• Psychodrama
  • Wilderness therapy
  • Recreational therapy
  • Yoga therapy
  • Adventure therapy

Always remember it’s not your fault. An eating disorder can be a way to cope with difficult feelings or situations and society’s sometimes unrealistic expectations about appearance. But there are healthier ways to deal with hard things. An individualized treatment plan can help you learn how to love your body and how to feel good about yourself and how  to have a healthy relationship with food, eating, movement, yourself, and others. These are some things treatment for eating disorders will address. 

Many programs have high success rates. (11) Asking for help if you think you or someone you love may be struggling with an eating disorder is not easy. But help is available. Reach out to our team today to learn more about our virtual program.

Disclaimer about "overeating": Within Health hesitatingly uses the word "overeating" because it is the term currently associated with this condition in society, however, we believe it inherently overlooks the various psychological aspects of this condition which are often interconnected with internalized diet culture, and a restrictive mindset about food. For the remainder of this piece, we will therefore be putting "overeating" in quotations to recognize that the diagnosis itself pathologizes behavior that is potentially hardwired and adaptive to a restrictive mindset.

Resources

  1. Harrington BC,Jimerson M,Haxton C,Jimerson DC, Initial evaluation, diagnosis, and treatment of anorexia nervosa and bulimia nervosa. American family physician. 2015 Jan 1;     [PubMed PMID: 25591200]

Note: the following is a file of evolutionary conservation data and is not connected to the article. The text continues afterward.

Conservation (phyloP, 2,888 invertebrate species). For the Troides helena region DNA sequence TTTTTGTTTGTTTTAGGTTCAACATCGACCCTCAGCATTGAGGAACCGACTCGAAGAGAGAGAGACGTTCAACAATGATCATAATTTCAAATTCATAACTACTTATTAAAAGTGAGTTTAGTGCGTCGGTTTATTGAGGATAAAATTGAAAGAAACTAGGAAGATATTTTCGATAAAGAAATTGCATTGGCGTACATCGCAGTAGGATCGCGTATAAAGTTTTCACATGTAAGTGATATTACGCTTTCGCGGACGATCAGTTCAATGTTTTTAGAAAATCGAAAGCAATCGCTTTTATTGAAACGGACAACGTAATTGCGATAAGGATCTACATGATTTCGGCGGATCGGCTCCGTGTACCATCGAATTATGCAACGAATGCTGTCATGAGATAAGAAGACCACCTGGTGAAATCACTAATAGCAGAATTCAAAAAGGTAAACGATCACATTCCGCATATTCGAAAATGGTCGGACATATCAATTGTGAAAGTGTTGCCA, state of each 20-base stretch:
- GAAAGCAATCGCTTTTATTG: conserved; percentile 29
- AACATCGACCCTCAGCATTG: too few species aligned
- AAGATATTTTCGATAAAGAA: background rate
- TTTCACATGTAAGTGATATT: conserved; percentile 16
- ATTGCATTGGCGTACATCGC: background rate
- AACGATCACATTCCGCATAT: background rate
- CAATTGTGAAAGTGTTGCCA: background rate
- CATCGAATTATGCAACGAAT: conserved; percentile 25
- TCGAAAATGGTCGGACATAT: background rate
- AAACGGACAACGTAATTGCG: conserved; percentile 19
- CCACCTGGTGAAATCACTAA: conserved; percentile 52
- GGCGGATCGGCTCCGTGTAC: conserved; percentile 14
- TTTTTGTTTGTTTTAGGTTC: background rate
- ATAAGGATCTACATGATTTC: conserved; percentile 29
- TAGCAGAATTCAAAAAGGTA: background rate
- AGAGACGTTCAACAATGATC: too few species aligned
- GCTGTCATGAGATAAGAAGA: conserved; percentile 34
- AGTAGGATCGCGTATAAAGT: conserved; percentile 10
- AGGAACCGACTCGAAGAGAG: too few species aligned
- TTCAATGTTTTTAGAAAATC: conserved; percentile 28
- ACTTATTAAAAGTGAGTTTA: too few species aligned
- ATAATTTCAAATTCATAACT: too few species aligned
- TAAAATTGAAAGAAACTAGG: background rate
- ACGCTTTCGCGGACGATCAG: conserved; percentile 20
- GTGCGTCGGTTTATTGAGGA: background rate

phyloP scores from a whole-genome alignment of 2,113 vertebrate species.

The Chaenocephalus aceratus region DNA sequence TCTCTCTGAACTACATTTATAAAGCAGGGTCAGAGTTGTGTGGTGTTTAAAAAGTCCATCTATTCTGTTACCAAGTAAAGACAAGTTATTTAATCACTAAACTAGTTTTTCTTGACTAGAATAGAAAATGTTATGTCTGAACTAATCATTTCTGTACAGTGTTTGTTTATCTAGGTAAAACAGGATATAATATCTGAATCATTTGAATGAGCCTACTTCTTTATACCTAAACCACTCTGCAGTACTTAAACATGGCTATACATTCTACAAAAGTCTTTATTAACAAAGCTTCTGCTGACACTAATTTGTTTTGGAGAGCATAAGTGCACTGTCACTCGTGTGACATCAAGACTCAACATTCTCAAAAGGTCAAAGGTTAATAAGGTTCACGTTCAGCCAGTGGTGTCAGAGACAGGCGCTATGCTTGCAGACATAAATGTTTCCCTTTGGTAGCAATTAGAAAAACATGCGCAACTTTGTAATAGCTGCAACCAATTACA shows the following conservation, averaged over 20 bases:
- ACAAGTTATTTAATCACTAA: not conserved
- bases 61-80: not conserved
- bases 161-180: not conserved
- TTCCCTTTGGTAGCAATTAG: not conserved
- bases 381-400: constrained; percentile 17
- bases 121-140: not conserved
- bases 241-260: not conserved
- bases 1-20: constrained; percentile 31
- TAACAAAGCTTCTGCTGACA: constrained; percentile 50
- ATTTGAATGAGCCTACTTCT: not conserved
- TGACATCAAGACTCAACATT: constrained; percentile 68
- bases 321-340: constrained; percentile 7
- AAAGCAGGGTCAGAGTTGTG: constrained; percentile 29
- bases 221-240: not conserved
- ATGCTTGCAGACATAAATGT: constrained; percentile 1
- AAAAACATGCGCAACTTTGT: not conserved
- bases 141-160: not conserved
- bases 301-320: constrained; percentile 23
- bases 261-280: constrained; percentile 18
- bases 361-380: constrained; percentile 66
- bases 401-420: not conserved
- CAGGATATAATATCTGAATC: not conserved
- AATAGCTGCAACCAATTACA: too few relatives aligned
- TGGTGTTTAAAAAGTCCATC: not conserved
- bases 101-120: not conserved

2. Bulimia Nervosa. (n.d.). National Eating Disorder Association. Retrieved April 13, 2022 from https://www.nationaleatingdisorders.org/learn/by-eating-disorder/bulimia 
  3. Aguera Z, Riesco N, Jimenez-Murcia S, et al. Cognitive behaviour therapy response and dropout rate across purging and nonpurging bulimia nervosa and binge eating disorder: DSM-5 implications. BMC Psychiatry. 2013;13:285. https://www.ncbi.nlm.nih.gov/pmc/articles/PMC4226246/ 
  4. Manlick, C.F., Cochran, S.V. & Koon, J. Acceptance and Commitment Therapy for Eating Disorders: Rationale and Literature Review. Journal of Contemporary Psychotherapy 43, 115–122 (2013). https://doi.org/10.1007/s10879-012-9223-7
  5. Huurne, E.D.T., de Haan, H.A., Postel, M.G., et al. Long-term effectiveness of web-based cognitive behavioral therapy for patients with eating disorders. Eating & Weight Disorders. 2021 Apr;26(3):911-919. https://pubmed.ncbi.nlm.nih.gov/32449152/ 
  6. Kass, A. E., Kolko, R. P., & Wilfley, D. E. (2013). Psychological treatments for eating disorders. Current Opinion in Psychiatry, 26(6), 549–555. https://doi.org/10.1097/YCO.0b013e328365a30e
  7. Iryna Ivanova & Jeanne Watson (2014) Emotion-focused therapy for eating disorders: enhancing emotional processing. Person-Centered & Experiential Psychotherapies, 13:4, 278-293, DOI: 10.1080/14779757.2014.910132
  8. Butler, R.M., Heimberg, R.G. (2020). Exposure therapy for eating disorders: A systematic review. Clinical Psychology Review, Volume 78. https://doi.org/10.1016/j.cpr.2020.101851. (https://www.sciencedirect.com/science/article/pii/S0272735820300398)
  9. Lester, R. J. (2017). Self-governance, psychotherapy, and the subject of managed care: Internal Family Systems therapy and the multiple Self in a US eating-disorders treatment center. American Ethnologist, 44(1) 23-35.
  10. Miniati, M., Callari, A., Maglio, A., & Calugi, S. (2018). Interpersonal psychotherapy for eating disorders: Current perspectives. Psychology Research and Behavior Management, 11, 353-369.
  11. Keel, P. K., & Mitchell, J. E. (1997). Outcome in bulimia nervosa. The American Journal of Psychiatry, 154(3), 313–321. https://doi.org/10.1176/ajp.154.3.313